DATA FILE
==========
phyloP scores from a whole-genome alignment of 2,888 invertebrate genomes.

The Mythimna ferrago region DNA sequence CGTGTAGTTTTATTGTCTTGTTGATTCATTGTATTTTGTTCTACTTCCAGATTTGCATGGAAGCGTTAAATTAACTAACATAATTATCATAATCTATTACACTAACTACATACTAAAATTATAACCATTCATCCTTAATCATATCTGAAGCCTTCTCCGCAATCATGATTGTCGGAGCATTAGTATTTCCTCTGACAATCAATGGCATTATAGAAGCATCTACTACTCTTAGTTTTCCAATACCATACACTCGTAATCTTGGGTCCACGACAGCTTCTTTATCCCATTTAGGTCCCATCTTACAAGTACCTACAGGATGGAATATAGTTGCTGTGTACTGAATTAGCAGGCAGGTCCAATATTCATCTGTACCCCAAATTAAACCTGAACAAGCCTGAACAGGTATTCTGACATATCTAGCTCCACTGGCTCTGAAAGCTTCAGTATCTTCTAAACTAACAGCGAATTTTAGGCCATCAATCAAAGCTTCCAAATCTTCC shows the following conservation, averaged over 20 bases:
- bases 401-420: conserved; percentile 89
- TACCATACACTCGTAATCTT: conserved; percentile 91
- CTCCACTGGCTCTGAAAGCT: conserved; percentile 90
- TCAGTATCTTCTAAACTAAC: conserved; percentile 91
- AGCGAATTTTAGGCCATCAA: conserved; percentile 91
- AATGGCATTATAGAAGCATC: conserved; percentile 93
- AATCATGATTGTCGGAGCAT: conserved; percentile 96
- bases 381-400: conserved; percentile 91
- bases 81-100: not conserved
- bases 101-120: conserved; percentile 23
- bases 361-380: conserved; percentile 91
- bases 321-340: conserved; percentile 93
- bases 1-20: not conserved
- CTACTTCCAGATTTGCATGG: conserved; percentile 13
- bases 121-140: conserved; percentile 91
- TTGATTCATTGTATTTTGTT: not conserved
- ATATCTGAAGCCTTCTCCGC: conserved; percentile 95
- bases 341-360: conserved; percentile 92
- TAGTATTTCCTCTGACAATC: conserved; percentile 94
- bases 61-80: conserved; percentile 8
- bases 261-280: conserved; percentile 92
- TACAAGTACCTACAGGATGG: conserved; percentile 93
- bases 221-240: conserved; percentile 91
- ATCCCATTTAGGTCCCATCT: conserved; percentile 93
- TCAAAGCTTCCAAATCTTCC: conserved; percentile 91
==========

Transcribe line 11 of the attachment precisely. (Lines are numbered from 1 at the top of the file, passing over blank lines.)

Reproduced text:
- bases 81-100: not conserved